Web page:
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2 July 2020

Why Magento 2 integration tests might fail early?

I regularly bump into the Magento 2 integration test procedure failing, before it even reaches my own tests. Here are a couple of reasons why things might be failing, partially related to the setup of the testing framework, partially related to the extension code.

The why of integration tests

Running Magento 2 integration tests for your own extension is very valuable. Instead of only looking for unit tests or testing the entire output using functional tests or end-to-end tests, integration tests allow you to look at the parts where your extension is hooking into the rest of Magento.

Instead of seeing the HTML output, you would be looking at the Response object to see if it holds the right headers. Instead of seeing empty output due to unknown database issues, you can check to see if your repository is able to fetch data at all. Even better, all of this takes place in a controlled environment, with an empty database and data fixtures.

Setting up integration tests

The setup of integration tests is kind of cumbersome: You will need an empty database, you will need a clean Magento environment (where bad extensions that will not work with integration tests are removed) and you will need to follow a procedure to set things up.

This blog is not about this procedure of setting up integration tests. Instead, it hopefully helps you troubleshoot things when you bump into issues.

Database is simply not there yet

While starting the integration tests, your install-config-mysql.php file will be pointing to a database. If that database is not there, you can expect the setup:upgrade command to fail with message like Connection refused or No tables found or something similar.

What I usually do is connect to the same MySQL instance using a command like mysqladmin ping. In a CI/CD environment, such a command is definitely handy, for instance when both your tests and the database are run in Docker containers, but you want to make sure that the MySQL container is up first.

Database is empty while TESTS_CLEANUP is disabled

It might also be that the database is there but is empty, while the TESTS_CLEANUP flag in your phpunit.xml file is disabled. When the flag is enabled, Magento will run a setup on that empty database, but when the flag is disabled, it assumes that the setup has already been run.

I find this pretty annoying, I'm still hoping to provide some fix so that the flag can be disabled (for improved performance) but that the setup is simply run anyway when the database requires so.

SQLSTATE[42S02]: Base table or view not found

The most common issue that you might encounter is actually not due to your database setup, even though it tells you something is wrong with your database. For instance, a SQL error like SQLSTATE[42S02]: Base table or view not found: 1146 Table 'magento2.eav_entity_type' doesn't exist might be given.

A common reason why this is not working is because your module is not mentioning its dependencies properly. For instance, as soon as your module is active in either frontend or backend, chances are that your module needs to declare Magento_Store as a dependency in your etc/module.xml file. Similarly, if you're using dependencies from the catalog module, you should declare Magento_Catalog as a dependency.

Check your dependencies with Yireo ExtensionChecker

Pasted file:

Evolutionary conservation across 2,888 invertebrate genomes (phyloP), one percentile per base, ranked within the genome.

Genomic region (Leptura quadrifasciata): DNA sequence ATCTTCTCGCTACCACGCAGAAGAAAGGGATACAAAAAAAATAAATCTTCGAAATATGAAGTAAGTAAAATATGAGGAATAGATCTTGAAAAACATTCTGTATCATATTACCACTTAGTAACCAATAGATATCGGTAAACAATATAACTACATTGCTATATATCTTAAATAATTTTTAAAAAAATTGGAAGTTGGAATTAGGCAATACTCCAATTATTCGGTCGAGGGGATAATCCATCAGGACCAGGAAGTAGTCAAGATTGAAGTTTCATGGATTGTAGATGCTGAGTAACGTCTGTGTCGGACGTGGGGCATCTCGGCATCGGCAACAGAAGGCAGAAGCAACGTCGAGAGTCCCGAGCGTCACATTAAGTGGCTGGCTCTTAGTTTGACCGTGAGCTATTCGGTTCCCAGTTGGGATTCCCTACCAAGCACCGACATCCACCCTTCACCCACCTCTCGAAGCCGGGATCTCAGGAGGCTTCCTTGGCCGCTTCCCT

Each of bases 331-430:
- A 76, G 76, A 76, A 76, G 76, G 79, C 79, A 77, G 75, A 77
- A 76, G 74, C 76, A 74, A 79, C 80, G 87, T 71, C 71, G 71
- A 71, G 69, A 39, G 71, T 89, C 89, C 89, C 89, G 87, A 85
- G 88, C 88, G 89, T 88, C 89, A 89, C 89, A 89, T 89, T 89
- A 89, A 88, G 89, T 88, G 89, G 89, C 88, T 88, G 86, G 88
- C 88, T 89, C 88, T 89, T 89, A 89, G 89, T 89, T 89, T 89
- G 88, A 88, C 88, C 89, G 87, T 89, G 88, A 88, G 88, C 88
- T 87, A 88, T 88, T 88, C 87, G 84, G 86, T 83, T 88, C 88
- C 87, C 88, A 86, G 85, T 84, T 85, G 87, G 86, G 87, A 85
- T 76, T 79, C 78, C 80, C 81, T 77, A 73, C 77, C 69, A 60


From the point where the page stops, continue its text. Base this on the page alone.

To help you track dependencies, I have developed an open source module Yireo ExtensionChecker that helps you with this. You can simply run the command bin/magento yireo_extensionchecker:scan Foo_Bar to see if the dependencies of Foo_Bar match up with its composer.json and module.xml file.

Not using proxies in your CLI commands

Another pitfall is that your module might contain a couple of CLI commands, with yet other dependencies. However, if those commands contain yet other dependencies and those dependencies require a working database, then it might be that the bin/magento command stops working. And because the integration tests require a command like bin/magento setup:upgrade to be working, the tests fail early again.

As a rule of thumb, it is best to create a di.xml file that creates a type for each command class, so that the original constructor arguments are replaced with proxy objects. If you are picky, you can try to do this only for those dependencies that require the database (like a repository), leaving out the others. Also, make sure not to use these dependencies in your configure() method (which will break the bin/magento command again) but only within the execute() method.

tasklist.exe not found

Perhaps you have bumped into the tasklist.exe not found error as well, like I did. It is not an error that is run before your integration tests, but actually after. But in a CI/CD environment, it might still break the tests. The error is generated by a method Magento\TestFramework\Helper\Memory::getRealMemoryUsage() that tries to sum up the consumed memory and report it to the bottom of your tests output.

Unfortunately, the flags of ps differ per platform. And depending on the environment where you're running these tests under, it might break things or not. Even stranger, when the UNIX command ps fails, the PHP code simply tries again with a Windows command tasklist.exe which is definitely not present in my Linux-based Docker containers. I usually patch the method by returning 42 or by letting it die() when the exception occurs. A bit strange, but it helped me to get going in various CI environments.

Summing up

Hopefully I documented a couple of ways of troubleshooting your integration testing setup that are useful to you. Feel free to comment on additional issues below.

Posted on 2 July 2020

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